China spent $1.5B to bring Apple production offshore, will US cities do the same?
- China's "iPhone City" in Zhengzhou — which hosts Apple's manufacturing partner, Foxconn Technology Group, and can produce 500,000 iPhones a day — is emblematic of the local incentive system behind many companies' offshoring decisions, according to a recent New York Times report.
- Although few know exactly how much the Chinese government bestowed upon Foxconn to bring its operations to the region, the local government has provided at least $1.5 billion for aid in building sections of the enormous factory and convenient employee housing.
- In addition, Zhengzhou eliminated both corporate taxes and value-added taxes for the first five years of production in iPhone City, then halved them for another half-decade. The city also lowered Foxconn’s payments to workers by roughly $100 million per year.
In the period during which China lured Foxconn and thus Apple to Zhengzhou, offshoring was the most reliable way to lower production costs and ensure limited taxation on profits. However, with American companies manufacturing overseas under public pressure to come home, how many will maintain foreign production?
The answer may lie with incentives. Almost every American city and state has devised its own set of desirable terms by which to draw new business. Low taxes, an abundant workforce, and even an easy lifestyle are touted as reasons to relocate. While few can offer anything resembling what China gave Foxconn, similar industrial parks (e.g. Tesla Town, Silicon Valley) are commonplace. In fact, when President Donald Trump's tariff-based, anti-offshoring saber-rattling began on Twitter last summer, Carrier reached a $7 million tax-break deal with Indiana to maintain its production in the state.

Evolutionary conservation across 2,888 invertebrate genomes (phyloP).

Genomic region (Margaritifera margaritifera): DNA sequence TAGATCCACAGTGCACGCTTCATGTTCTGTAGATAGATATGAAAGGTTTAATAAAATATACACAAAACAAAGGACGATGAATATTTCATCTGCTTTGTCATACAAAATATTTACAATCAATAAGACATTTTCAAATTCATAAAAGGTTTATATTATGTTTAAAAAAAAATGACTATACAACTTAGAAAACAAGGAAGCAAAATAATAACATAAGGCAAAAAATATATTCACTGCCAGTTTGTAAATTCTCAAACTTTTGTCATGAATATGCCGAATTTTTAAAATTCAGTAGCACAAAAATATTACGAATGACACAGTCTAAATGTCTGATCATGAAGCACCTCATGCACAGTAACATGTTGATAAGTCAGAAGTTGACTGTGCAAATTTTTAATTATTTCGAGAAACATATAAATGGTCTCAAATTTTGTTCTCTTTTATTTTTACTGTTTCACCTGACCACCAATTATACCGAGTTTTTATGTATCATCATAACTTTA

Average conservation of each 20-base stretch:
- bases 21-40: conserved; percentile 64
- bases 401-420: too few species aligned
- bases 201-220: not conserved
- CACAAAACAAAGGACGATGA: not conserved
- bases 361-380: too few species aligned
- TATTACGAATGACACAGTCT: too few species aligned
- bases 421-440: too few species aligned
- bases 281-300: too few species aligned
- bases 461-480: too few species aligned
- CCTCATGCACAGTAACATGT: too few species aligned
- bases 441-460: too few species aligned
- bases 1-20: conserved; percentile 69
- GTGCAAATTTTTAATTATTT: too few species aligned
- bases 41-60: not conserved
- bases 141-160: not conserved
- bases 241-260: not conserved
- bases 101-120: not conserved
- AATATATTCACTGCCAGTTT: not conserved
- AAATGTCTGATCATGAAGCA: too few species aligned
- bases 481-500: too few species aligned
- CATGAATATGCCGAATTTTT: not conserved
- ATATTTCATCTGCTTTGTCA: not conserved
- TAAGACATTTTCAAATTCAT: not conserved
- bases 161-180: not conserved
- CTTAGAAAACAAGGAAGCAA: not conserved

Yet, incentives can only go so far. Economic and practical factors such as a trained workforce, available space, and desirable near-shoring will impact the return of U.S. manufacturing. Also to be considered is the unlikelihood that foreign locations used to the added income and employment availability will simply wave goodbye to longstanding business residents. Zhengzhou is a good example: 6 million are employed there. Will China kiss Apple goodbye, along with its jobs? If a global restructuring of supply chains is to occur, it will be a protracted process with both sides offering incentives (and threats).
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